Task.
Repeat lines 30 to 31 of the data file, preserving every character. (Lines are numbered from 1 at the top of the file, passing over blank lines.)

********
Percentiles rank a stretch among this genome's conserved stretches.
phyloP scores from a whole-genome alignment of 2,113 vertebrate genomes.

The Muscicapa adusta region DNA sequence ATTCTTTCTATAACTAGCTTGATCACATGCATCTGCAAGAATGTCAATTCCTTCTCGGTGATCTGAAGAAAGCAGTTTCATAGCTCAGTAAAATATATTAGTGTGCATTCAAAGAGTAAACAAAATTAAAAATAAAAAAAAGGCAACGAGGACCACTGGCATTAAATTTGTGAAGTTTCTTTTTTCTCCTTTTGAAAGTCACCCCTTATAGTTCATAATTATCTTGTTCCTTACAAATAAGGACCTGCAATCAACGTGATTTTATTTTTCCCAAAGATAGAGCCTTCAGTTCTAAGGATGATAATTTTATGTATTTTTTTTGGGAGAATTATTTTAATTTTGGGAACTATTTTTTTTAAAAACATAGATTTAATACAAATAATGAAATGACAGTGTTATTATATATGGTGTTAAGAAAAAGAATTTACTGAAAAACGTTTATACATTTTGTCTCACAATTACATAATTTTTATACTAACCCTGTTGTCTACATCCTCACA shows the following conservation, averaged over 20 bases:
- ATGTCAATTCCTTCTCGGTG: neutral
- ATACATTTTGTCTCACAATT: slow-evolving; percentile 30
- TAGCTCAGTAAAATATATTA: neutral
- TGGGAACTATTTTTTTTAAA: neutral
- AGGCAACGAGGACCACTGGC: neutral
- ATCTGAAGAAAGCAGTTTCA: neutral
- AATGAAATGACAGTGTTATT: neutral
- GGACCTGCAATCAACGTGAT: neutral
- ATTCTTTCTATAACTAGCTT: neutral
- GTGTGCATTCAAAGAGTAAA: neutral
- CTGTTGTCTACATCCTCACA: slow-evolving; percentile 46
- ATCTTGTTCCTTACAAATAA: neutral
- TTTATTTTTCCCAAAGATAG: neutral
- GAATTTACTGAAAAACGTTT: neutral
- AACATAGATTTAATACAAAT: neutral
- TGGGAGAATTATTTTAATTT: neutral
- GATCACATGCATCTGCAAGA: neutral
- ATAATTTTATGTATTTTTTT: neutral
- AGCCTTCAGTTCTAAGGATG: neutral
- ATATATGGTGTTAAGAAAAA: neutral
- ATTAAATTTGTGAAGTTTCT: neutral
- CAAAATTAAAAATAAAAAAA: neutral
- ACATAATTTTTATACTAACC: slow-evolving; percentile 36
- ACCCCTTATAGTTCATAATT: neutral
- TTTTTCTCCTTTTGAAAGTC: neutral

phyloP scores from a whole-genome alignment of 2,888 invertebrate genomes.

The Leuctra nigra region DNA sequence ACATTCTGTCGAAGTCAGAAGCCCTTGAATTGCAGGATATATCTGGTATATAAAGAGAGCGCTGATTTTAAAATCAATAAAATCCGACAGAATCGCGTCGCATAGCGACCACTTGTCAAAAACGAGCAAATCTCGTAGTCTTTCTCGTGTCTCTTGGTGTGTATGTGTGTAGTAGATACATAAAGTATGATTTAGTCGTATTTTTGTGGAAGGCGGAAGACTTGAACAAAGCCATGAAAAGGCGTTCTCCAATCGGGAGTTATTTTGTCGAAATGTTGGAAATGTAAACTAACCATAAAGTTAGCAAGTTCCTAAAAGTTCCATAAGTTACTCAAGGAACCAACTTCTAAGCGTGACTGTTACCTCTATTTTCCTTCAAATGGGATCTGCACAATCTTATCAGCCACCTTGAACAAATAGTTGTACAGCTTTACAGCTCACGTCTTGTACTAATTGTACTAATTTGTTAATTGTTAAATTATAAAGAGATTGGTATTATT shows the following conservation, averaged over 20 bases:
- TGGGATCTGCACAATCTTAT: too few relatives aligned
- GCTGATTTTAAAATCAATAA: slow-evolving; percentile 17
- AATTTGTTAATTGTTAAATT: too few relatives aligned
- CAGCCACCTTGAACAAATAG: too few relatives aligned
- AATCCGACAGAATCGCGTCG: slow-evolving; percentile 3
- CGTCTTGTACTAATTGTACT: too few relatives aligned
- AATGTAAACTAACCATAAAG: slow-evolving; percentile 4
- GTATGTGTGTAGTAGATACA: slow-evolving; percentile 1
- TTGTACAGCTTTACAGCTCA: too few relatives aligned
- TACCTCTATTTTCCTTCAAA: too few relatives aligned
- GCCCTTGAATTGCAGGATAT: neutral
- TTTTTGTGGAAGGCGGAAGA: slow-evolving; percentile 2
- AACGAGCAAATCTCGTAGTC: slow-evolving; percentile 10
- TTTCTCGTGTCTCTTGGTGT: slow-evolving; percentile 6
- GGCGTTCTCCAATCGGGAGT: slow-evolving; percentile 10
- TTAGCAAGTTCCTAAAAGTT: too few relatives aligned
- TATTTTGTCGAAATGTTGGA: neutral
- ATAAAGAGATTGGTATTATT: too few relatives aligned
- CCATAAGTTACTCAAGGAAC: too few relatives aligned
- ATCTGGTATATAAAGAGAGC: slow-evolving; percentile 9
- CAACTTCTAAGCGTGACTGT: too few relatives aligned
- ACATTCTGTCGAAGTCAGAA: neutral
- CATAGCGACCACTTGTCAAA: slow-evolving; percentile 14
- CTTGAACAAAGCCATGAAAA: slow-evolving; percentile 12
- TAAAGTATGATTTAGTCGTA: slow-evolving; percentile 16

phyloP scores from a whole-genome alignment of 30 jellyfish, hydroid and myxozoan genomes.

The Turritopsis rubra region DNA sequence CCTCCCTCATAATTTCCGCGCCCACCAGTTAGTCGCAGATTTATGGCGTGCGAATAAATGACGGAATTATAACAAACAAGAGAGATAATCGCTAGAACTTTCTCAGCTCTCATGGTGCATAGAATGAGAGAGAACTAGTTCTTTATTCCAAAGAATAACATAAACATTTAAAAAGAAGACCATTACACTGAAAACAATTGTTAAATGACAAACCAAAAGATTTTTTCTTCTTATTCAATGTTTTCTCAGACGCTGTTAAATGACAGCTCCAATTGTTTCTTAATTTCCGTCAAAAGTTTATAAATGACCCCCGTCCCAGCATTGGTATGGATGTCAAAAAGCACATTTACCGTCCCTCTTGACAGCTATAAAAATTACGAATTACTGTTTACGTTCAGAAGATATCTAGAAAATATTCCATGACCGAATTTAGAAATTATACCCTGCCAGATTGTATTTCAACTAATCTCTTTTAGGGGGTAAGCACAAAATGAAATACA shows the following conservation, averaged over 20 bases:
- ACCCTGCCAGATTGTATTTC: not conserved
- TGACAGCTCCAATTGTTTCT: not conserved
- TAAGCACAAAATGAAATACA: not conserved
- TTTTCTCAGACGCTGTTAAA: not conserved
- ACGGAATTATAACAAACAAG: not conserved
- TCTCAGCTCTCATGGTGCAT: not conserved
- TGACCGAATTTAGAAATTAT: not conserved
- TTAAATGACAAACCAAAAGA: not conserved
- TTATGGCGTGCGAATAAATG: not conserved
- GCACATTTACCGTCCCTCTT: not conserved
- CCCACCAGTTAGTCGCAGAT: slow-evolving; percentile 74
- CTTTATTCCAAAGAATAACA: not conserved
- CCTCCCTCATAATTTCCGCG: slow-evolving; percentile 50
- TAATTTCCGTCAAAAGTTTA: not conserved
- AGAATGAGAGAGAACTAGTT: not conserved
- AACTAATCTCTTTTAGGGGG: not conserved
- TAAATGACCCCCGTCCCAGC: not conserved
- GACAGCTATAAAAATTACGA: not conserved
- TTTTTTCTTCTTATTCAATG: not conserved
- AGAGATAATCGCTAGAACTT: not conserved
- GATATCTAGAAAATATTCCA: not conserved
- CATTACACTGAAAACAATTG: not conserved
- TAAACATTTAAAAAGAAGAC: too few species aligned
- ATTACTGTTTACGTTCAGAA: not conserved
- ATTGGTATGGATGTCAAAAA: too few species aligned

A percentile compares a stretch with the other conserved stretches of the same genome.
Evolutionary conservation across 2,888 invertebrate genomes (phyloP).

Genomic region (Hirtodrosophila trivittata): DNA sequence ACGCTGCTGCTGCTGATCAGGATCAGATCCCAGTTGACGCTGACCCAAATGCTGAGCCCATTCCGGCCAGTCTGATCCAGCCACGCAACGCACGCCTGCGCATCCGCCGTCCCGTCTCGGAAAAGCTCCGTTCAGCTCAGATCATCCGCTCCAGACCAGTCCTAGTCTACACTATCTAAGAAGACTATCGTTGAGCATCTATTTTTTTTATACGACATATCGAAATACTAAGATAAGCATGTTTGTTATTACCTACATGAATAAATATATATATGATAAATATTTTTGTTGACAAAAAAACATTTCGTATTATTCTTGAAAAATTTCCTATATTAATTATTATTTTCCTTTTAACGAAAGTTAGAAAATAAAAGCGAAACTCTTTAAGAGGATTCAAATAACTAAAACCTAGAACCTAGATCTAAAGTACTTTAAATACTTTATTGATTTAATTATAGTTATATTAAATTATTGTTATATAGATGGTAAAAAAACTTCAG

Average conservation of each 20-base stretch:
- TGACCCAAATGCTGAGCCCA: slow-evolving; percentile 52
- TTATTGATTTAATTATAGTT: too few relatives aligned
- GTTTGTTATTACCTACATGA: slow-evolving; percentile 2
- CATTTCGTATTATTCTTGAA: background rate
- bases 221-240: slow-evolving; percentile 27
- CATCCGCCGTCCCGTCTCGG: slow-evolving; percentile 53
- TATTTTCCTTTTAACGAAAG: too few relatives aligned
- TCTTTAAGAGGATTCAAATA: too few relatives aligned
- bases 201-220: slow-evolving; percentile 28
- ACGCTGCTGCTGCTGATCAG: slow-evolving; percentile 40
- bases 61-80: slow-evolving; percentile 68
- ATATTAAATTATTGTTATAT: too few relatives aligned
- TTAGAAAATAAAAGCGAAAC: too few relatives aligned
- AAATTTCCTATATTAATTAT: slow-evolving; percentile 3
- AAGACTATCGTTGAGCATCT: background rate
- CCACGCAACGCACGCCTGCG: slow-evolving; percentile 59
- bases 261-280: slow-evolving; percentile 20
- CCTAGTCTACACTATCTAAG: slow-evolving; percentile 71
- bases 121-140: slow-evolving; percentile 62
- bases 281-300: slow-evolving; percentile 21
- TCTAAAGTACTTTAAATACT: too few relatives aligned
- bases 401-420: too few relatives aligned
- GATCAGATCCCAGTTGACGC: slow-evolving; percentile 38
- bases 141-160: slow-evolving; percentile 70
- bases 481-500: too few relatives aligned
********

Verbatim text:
The Leuctra nigra region DNA sequence ACATTCTGTCGAAGTCAGAAGCCCTTGAATTGCAGGATATATCTGGTATATAAAGAGAGCGCTGATTTTAAAATCAATAAAATCCGACAGAATCGCGTCGCATAGCGACCACTTGTCAAAAACGAGCAAATCTCGTAGTCTTTCTCGTGTCTCTTGGTGTGTATGTGTGTAGTAGATACATAAAGTATGATTTAGTCGTATTTTTGTGGAAGGCGGAAGACTTGAACAAAGCCATGAAAAGGCGTTCTCCAATCGGGAGTTATTTTGTCGAAATGTTGGAAATGTAAACTAACCATAAAGTTAGCAAGTTCCTAAAAGTTCCATAAGTTACTCAAGGAACCAACTTCTAAGCGTGACTGTTACCTCTATTTTCCTTCAAATGGGATCTGCACAATCTTATCAGCCACCTTGAACAAATAGTTGTACAGCTTTACAGCTCACGTCTTGTACTAATTGTACTAATTTGTTAATTGTTAAATTATAAAGAGATTGGTATTATT shows the following conservation, averaged over 20 bases:
- TGGGATCTGCACAATCTTAT: too few relatives aligned